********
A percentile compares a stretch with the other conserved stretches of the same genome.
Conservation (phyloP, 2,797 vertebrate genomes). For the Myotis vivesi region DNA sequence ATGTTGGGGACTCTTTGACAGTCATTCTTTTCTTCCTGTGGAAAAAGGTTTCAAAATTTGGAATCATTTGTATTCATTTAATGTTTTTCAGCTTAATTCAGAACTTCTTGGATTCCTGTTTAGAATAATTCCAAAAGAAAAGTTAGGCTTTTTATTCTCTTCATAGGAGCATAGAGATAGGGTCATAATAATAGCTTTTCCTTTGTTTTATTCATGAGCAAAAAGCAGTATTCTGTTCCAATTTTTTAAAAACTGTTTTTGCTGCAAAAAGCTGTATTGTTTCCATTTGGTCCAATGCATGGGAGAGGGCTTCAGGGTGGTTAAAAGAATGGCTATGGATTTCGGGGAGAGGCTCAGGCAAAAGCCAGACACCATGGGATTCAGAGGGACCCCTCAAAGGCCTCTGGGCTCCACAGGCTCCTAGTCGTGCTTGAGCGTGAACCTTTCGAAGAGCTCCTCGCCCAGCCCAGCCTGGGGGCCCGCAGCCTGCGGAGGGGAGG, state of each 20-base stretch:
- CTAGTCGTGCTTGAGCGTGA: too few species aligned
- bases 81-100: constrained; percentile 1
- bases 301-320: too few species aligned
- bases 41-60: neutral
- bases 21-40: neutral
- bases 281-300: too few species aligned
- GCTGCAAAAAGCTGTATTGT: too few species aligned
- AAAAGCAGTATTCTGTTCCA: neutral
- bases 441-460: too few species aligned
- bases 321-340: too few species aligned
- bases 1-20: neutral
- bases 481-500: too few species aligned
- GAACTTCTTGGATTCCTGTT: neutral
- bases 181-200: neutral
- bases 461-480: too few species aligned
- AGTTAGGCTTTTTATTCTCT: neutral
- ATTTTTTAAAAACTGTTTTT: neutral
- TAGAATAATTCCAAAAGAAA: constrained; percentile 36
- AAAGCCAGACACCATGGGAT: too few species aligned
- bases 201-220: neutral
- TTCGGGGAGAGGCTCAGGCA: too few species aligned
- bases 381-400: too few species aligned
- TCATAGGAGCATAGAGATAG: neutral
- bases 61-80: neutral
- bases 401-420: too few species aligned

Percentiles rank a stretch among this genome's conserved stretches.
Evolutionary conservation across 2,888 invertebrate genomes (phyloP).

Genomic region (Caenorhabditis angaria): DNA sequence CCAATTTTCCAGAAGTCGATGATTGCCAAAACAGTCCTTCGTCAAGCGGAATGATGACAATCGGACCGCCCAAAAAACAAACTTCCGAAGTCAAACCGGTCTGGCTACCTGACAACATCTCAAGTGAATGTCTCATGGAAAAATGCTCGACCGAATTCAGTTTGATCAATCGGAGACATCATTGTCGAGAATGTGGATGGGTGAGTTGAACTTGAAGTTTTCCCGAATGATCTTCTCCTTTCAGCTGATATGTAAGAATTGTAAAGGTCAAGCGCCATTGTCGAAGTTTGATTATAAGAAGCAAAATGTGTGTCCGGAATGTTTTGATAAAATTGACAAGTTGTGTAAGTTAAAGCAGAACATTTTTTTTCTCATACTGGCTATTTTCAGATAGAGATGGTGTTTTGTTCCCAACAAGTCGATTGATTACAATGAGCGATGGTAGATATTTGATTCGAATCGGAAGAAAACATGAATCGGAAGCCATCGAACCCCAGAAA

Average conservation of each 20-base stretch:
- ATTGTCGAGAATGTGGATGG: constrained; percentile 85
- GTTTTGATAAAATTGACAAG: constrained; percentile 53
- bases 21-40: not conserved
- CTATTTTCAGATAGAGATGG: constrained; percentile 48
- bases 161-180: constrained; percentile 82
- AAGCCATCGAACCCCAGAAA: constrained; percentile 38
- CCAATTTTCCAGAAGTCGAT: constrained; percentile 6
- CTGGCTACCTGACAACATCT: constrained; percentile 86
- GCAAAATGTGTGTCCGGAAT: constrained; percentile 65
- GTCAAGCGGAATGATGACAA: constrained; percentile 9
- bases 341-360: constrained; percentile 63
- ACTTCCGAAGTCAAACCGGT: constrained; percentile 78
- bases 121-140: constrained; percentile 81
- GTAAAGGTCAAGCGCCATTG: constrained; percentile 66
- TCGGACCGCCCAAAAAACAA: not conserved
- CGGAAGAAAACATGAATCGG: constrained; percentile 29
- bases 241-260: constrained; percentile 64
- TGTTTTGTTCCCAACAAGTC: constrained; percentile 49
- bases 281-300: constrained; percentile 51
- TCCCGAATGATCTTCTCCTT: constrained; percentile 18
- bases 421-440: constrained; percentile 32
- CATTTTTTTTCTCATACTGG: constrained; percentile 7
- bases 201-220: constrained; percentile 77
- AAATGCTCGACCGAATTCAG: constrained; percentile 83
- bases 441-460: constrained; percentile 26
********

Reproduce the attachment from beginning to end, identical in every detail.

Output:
A percentile compares a stretch with the other conserved stretches of the same genome.
Conservation (phyloP, 2,797 vertebrate genomes). For the Myotis vivesi region DNA sequence ATGTTGGGGACTCTTTGACAGTCATTCTTTTCTTCCTGTGGAAAAAGGTTTCAAAATTTGGAATCATTTGTATTCATTTAATGTTTTTCAGCTTAATTCAGAACTTCTTGGATTCCTGTTTAGAATAATTCCAAAAGAAAAGTTAGGCTTTTTATTCTCTTCATAGGAGCATAGAGATAGGGTCATAATAATAGCTTTTCCTTTGTTTTATTCATGAGCAAAAAGCAGTATTCTGTTCCAATTTTTTAAAAACTGTTTTTGCTGCAAAAAGCTGTATTGTTTCCATTTGGTCCAATGCATGGGAGAGGGCTTCAGGGTGGTTAAAAGAATGGCTATGGATTTCGGGGAGAGGCTCAGGCAAAAGCCAGACACCATGGGATTCAGAGGGACCCCTCAAAGGCCTCTGGGCTCCACAGGCTCCTAGTCGTGCTTGAGCGTGAACCTTTCGAAGAGCTCCTCGCCCAGCCCAGCCTGGGGGCCCGCAGCCTGCGGAGGGGAGG, state of each 20-base stretch:
- CTAGTCGTGCTTGAGCGTGA: too few species aligned
- bases 81-100: constrained; percentile 1
- bases 301-320: too few species aligned
- bases 41-60: neutral
- bases 21-40: neutral
- bases 281-300: too few species aligned
- GCTGCAAAAAGCTGTATTGT: too few species aligned
- AAAAGCAGTATTCTGTTCCA: neutral
- bases 441-460: too few species aligned
- bases 321-340: too few species aligned
- bases 1-20: neutral
- bases 481-500: too few species aligned
- GAACTTCTTGGATTCCTGTT: neutral
- bases 181-200: neutral
- bases 461-480: too few species aligned
- AGTTAGGCTTTTTATTCTCT: neutral
- ATTTTTTAAAAACTGTTTTT: neutral
- TAGAATAATTCCAAAAGAAA: constrained; percentile 36
- AAAGCCAGACACCATGGGAT: too few species aligned
- bases 201-220: neutral
- TTCGGGGAGAGGCTCAGGCA: too few species aligned
- bases 381-400: too few species aligned
- TCATAGGAGCATAGAGATAG: neutral
- bases 61-80: neutral
- bases 401-420: too few species aligned

Percentiles rank a stretch among this genome's conserved stretches.
Evolutionary conservation across 2,888 invertebrate genomes (phyloP).

Genomic region (Caenorhabditis angaria): DNA sequence CCAATTTTCCAGAAGTCGATGATTGCCAAAACAGTCCTTCGTCAAGCGGAATGATGACAATCGGACCGCCCAAAAAACAAACTTCCGAAGTCAAACCGGTCTGGCTACCTGACAACATCTCAAGTGAATGTCTCATGGAAAAATGCTCGACCGAATTCAGTTTGATCAATCGGAGACATCATTGTCGAGAATGTGGATGGGTGAGTTGAACTTGAAGTTTTCCCGAATGATCTTCTCCTTTCAGCTGATATGTAAGAATTGTAAAGGTCAAGCGCCATTGTCGAAGTTTGATTATAAGAAGCAAAATGTGTGTCCGGAATGTTTTGATAAAATTGACAAGTTGTGTAAGTTAAAGCAGAACATTTTTTTTCTCATACTGGCTATTTTCAGATAGAGATGGTGTTTTGTTCCCAACAAGTCGATTGATTACAATGAGCGATGGTAGATATTTGATTCGAATCGGAAGAAAACATGAATCGGAAGCCATCGAACCCCAGAAA

Average conservation of each 20-base stretch:
- ATTGTCGAGAATGTGGATGG: constrained; percentile 85
- GTTTTGATAAAATTGACAAG: constrained; percentile 53
- bases 21-40: not conserved
- CTATTTTCAGATAGAGATGG: constrained; percentile 48
- bases 161-180: constrained; percentile 82
- AAGCCATCGAACCCCAGAAA: constrained; percentile 38
- CCAATTTTCCAGAAGTCGAT: constrained; percentile 6
- CTGGCTACCTGACAACATCT: constrained; percentile 86
- GCAAAATGTGTGTCCGGAAT: constrained; percentile 65
- GTCAAGCGGAATGATGACAA: constrained; percentile 9
- bases 341-360: constrained; percentile 63
- ACTTCCGAAGTCAAACCGGT: constrained; percentile 78
- bases 121-140: constrained; percentile 81
- GTAAAGGTCAAGCGCCATTG: constrained; percentile 66
- TCGGACCGCCCAAAAAACAA: not conserved
- CGGAAGAAAACATGAATCGG: constrained; percentile 29
- bases 241-260: constrained; percentile 64
- TGTTTTGTTCCCAACAAGTC: constrained; percentile 49
- bases 281-300: constrained; percentile 51
- TCCCGAATGATCTTCTCCTT: constrained; percentile 18
- bases 421-440: constrained; percentile 32
- CATTTTTTTTCTCATACTGG: constrained; percentile 7
- bases 201-220: constrained; percentile 77
- AAATGCTCGACCGAATTCAG: constrained; percentile 83
- bases 441-460: constrained; percentile 26